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How do you forecast whether your next research project will be successful?

Making reliable forecasts the outcomes of a project is important for project planning. A typical example for a researcher is planning a collaborative new research paper. You have to coordinate a team and resources to pull it off. You will need to estimate how long different tasks will take, so you can coordinate the team. You will also need to forecast the likely outcome.

You would also typically make forecasts about the benefits on completion, such as the likely journal or other benefits such as policy decisions it will influence.

Below is a set of questions to test how you think about forecasting the outcomes of projects. First take the quiz. Then below is some discussion of how this self-evaluation can help you improve your decision making when planning projects.

The test is based on the Foxes and Hedgehogs dichotomy proposed by Philip Tetlock, a psychologist who specialises in how humans make forecasts.

A nice write up of the framework is in Nate Silver’s book Signal and the Noise.

Test

Think about a project you planned and have been working on recently, such a research paper you are leading. Now scores yourself on each one of the below questions. Each question is in two parts. Score yourself 1-5, where 1 is a strong yes to the first question in each pair and 5 is a strong yes to the second question in each pair.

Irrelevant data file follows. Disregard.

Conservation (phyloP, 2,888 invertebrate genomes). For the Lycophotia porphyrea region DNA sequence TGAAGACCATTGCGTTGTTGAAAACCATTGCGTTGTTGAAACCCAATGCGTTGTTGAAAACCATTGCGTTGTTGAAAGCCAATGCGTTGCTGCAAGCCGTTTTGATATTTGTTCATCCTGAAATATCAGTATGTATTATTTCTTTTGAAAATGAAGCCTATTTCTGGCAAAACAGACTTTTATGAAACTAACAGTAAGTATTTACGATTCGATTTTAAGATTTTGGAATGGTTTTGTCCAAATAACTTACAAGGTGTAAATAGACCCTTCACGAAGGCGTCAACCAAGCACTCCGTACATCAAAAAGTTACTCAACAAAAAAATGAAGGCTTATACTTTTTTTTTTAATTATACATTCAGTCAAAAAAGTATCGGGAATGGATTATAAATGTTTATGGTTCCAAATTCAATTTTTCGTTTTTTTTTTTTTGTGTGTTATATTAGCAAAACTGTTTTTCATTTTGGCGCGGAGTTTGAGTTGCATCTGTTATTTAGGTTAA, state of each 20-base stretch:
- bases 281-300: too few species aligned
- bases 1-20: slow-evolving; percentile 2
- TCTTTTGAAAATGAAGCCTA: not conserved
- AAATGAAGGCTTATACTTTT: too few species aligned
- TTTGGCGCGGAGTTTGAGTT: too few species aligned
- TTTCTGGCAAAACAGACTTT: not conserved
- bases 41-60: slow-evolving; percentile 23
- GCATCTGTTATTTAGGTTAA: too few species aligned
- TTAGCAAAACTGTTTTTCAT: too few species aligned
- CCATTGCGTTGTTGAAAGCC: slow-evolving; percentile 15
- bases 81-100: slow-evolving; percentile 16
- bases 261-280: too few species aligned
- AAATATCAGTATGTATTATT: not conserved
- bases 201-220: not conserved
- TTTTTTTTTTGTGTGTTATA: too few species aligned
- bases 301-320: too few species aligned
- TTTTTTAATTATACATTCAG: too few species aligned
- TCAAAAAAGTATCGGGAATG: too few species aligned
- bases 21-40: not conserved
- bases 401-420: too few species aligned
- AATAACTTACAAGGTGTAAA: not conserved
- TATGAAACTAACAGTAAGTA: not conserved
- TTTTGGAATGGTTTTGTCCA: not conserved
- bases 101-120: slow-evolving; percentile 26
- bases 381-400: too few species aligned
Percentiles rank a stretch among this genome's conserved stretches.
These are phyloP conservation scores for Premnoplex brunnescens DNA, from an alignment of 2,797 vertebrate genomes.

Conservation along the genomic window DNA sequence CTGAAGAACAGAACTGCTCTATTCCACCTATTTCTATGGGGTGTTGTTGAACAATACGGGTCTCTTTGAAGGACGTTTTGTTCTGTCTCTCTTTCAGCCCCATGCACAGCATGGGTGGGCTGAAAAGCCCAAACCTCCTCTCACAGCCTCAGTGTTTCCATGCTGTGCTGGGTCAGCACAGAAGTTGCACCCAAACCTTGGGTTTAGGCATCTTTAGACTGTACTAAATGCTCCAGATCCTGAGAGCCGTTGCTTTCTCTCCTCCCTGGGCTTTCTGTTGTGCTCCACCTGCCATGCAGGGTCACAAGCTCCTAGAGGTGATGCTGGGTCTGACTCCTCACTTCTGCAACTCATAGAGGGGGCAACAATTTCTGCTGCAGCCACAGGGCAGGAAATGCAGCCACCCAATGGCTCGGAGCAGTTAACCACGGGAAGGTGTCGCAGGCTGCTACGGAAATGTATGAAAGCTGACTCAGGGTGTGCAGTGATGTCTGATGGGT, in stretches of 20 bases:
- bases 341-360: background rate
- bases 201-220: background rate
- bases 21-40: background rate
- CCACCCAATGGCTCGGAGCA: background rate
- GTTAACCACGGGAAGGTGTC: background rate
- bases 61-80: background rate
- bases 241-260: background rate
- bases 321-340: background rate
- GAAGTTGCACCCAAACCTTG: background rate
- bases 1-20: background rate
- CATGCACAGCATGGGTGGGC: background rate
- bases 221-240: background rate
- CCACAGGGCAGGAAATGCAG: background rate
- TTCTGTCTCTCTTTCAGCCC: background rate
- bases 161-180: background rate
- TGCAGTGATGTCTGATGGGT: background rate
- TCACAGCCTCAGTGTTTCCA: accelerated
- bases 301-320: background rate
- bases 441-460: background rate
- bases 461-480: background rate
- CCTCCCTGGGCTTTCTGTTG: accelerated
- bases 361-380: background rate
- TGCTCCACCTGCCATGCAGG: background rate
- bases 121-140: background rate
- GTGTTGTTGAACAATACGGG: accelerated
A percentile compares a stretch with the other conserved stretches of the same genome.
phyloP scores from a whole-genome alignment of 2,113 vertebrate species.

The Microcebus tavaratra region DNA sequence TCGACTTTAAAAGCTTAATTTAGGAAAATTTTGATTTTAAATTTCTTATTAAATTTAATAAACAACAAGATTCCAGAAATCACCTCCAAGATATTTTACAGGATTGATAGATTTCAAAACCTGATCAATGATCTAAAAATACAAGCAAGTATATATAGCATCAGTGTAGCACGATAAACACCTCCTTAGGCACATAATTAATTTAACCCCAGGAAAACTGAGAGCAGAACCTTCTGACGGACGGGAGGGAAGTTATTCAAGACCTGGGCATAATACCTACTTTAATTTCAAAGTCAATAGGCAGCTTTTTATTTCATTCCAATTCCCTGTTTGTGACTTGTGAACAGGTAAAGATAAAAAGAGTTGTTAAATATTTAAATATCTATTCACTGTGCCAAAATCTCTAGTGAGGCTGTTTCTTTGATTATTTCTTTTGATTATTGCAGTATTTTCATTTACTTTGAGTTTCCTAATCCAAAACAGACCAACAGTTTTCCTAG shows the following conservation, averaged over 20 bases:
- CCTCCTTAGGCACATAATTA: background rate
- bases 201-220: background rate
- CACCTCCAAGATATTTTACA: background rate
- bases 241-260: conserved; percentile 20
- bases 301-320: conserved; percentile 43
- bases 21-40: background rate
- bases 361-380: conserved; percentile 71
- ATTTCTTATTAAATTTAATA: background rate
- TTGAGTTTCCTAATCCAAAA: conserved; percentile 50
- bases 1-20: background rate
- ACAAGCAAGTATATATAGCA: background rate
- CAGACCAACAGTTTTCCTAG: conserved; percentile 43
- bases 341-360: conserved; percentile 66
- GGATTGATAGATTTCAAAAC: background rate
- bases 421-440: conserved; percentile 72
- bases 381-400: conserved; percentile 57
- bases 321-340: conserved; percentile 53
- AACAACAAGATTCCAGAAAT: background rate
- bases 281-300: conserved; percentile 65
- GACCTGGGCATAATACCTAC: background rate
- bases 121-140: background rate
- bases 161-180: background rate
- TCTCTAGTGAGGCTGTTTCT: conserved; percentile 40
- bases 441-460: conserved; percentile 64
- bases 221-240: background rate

Try to be as honest with yourself as possible, don’t score yourself for what you think you should have done, score yourself for what you did (even better, get someone who knows you to score for you). The evaluation will be more useful that way.

Q1

Q2

Q3

Q4

Q5

Q6

Q7

Q8

Your score

Now add up your scores. If you scored less than 20 you are more like a ‘fox’ in your forecasts. If you scored more than 20 you are more like a hedgehog.

Fox vs hedgehogs in project planning

Foxes tend to be better at forecasting than hedgehogs. Foxes take into account diverse viewpoints, consider the complexity of the world, hold multiple theories for how the world operates at the same time, use data to inform forecasts, estimate the chances of different outcomes, adapt to changes in outcomes and acknowledge their mistakes.

Hedgehogs based their forecasts on a single theory, have simple theories for how the world works, use theories or their ‘gut’ to forecast outcomes, don’t draw on different perspectives, stick to a single plan or theory and tend to attribute forecasting mistakes to bad luck.

If you want to know more read the book or watch the video above.

It is not that hard to think more like a fox when you are planning and implementing your next research project. Just scan the questions above and try to action the first in each pair (e.g. seek multiple perspectives on your plan, use data from past projects to estimate how long this one will take).



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